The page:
This is a fascinating and beautiful Grade 1 listed church. The Doomsday Book records a Norman Lord Schelin as holding the Manor of Ocforde. This is why the village was known originally as Shilling Okeford. If he founded the “new” church it would place the origins of the current building at around 1090 AD.
The church is surrounded by fields on three sides which were the probable site of the original village abandoned after the Black Death in the mid C14, hence the siting of the church outside the bulk of today’s village. The base of a C14/15 preaching cross is located in the churchyard.
The medieval church underwent a significant increase in size with the construction in 1888 of the north aisle and chapel north arcade and north aisle by F. W. Hunt and probably later the vestry. A number of tiny C12 window remain high up in the walls of the nave.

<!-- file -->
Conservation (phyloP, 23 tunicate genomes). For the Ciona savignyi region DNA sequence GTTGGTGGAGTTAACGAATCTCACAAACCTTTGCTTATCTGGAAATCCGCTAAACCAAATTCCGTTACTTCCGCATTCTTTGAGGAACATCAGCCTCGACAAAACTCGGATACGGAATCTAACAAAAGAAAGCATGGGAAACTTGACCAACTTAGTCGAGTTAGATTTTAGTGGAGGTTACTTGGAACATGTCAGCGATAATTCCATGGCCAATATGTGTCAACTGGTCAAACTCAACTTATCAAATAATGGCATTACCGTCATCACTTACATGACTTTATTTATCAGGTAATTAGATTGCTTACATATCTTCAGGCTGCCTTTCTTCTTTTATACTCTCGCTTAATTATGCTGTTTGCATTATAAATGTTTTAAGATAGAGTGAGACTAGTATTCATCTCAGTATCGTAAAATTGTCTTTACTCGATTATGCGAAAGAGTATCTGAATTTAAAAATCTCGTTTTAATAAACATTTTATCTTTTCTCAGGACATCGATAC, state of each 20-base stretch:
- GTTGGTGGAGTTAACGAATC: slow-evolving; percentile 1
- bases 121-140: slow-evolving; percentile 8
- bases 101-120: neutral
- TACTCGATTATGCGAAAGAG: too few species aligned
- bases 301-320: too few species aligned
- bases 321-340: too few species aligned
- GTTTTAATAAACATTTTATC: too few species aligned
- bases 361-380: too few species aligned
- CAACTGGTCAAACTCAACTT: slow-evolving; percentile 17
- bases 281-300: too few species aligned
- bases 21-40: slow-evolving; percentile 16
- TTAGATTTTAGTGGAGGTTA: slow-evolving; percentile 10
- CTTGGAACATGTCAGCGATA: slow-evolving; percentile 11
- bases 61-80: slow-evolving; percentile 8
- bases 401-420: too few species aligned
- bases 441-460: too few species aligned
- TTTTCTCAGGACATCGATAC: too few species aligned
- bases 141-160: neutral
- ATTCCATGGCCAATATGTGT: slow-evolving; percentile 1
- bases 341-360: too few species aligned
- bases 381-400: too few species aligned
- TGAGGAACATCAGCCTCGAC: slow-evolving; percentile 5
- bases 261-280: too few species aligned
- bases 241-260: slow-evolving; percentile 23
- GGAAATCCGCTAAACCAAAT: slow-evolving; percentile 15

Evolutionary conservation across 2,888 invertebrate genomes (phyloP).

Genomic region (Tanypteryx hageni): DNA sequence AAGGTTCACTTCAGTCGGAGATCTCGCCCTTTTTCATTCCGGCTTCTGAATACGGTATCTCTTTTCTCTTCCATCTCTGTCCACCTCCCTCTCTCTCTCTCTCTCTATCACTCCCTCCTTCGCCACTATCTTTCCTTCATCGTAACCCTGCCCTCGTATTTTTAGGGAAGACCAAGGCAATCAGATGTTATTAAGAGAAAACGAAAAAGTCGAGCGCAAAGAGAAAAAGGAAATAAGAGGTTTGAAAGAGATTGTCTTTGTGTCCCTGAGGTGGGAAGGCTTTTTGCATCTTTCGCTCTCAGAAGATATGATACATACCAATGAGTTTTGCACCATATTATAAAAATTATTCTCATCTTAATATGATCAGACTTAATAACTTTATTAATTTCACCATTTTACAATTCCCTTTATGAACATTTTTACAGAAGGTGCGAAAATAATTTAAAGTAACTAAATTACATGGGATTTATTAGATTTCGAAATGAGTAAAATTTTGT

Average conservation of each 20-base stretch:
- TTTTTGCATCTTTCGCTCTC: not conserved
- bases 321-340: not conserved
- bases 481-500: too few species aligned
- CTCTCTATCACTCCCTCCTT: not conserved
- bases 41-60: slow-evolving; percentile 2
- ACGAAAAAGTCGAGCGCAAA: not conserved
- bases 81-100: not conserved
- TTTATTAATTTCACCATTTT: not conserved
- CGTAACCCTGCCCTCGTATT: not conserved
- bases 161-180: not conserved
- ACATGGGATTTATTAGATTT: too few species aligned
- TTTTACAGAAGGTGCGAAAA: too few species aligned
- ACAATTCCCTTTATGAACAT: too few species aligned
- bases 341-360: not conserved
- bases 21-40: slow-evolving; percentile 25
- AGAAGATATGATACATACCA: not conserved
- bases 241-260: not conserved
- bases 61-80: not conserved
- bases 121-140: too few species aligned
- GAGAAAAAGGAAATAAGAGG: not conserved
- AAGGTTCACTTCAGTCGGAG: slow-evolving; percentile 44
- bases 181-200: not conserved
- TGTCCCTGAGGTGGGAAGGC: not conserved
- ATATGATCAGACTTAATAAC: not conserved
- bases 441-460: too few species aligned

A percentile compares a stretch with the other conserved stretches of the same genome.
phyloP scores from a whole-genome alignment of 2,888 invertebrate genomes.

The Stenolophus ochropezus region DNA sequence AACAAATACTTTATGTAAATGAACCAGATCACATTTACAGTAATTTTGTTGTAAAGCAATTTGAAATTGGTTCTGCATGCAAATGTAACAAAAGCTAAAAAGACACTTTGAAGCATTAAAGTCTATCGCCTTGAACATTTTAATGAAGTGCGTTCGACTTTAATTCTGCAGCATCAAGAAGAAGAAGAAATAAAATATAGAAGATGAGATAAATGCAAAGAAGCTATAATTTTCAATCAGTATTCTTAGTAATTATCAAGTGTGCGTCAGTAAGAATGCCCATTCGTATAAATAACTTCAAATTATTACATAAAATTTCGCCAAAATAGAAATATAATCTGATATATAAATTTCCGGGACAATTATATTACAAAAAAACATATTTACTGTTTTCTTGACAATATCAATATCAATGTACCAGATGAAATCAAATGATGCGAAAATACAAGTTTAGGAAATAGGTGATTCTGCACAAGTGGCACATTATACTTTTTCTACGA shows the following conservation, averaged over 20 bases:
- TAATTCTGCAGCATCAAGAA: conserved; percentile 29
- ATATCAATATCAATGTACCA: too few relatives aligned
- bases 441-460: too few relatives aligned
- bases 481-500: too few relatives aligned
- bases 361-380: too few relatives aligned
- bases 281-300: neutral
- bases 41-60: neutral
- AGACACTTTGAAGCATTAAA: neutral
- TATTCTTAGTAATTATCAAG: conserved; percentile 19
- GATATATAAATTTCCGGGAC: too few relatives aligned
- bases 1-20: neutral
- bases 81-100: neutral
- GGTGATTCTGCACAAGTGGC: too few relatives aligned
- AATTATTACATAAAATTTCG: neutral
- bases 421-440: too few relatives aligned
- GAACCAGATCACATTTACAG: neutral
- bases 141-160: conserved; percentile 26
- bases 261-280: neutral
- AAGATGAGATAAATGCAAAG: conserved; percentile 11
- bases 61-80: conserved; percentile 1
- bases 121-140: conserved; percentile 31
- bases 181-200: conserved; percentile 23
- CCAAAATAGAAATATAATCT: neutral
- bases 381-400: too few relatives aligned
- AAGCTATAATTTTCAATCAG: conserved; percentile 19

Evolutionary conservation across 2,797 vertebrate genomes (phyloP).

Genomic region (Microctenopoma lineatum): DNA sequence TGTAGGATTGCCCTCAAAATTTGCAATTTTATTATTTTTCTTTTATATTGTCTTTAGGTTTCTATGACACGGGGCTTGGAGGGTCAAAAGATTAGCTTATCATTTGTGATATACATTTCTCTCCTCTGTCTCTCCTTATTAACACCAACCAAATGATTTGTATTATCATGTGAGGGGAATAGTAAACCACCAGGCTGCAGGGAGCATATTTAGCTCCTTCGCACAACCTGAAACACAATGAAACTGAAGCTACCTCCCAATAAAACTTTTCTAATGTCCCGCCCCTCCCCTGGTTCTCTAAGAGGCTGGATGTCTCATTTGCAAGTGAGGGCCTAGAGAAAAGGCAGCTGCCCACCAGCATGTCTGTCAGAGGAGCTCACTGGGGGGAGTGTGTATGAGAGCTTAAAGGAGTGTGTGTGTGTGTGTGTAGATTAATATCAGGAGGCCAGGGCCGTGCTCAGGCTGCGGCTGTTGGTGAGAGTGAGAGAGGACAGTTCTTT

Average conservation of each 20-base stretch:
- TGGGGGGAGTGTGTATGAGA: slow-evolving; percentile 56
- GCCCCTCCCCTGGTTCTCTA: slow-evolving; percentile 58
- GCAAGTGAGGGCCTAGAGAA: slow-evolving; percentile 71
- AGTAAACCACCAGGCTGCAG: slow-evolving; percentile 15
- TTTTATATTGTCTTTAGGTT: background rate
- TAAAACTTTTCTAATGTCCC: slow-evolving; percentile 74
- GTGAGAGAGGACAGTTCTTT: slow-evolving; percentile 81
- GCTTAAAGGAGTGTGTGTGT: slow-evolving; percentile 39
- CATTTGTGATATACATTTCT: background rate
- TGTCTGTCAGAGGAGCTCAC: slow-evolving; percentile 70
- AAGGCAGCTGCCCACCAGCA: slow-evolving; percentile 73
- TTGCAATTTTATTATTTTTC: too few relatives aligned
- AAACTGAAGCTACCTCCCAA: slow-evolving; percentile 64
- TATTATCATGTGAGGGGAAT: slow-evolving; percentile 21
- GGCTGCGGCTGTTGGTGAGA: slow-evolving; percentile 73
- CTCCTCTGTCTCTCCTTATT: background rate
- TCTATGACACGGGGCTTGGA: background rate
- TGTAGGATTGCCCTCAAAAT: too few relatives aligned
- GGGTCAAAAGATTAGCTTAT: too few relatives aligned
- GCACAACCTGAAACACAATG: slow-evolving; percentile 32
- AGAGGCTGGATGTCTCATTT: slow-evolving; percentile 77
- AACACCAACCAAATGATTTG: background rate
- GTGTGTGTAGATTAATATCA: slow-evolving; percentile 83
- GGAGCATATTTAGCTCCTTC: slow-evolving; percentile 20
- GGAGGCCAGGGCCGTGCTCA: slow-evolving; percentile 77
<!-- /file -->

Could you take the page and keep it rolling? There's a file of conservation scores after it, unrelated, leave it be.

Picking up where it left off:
The chancel and nave have very attractive painted ribbed barrel roofs. A restoration in 1902 had a significant impact on the church – the old choir stalls were replaced as were all the medieval doors. The ancient stone staircase to the rood loft was removed, much of the north wall of the chancel was replaced by a wide arch where the organ is now sited.
There are some ancient Saxon artefacts in the church as well as a 13th century font and a 17th century pulpit.
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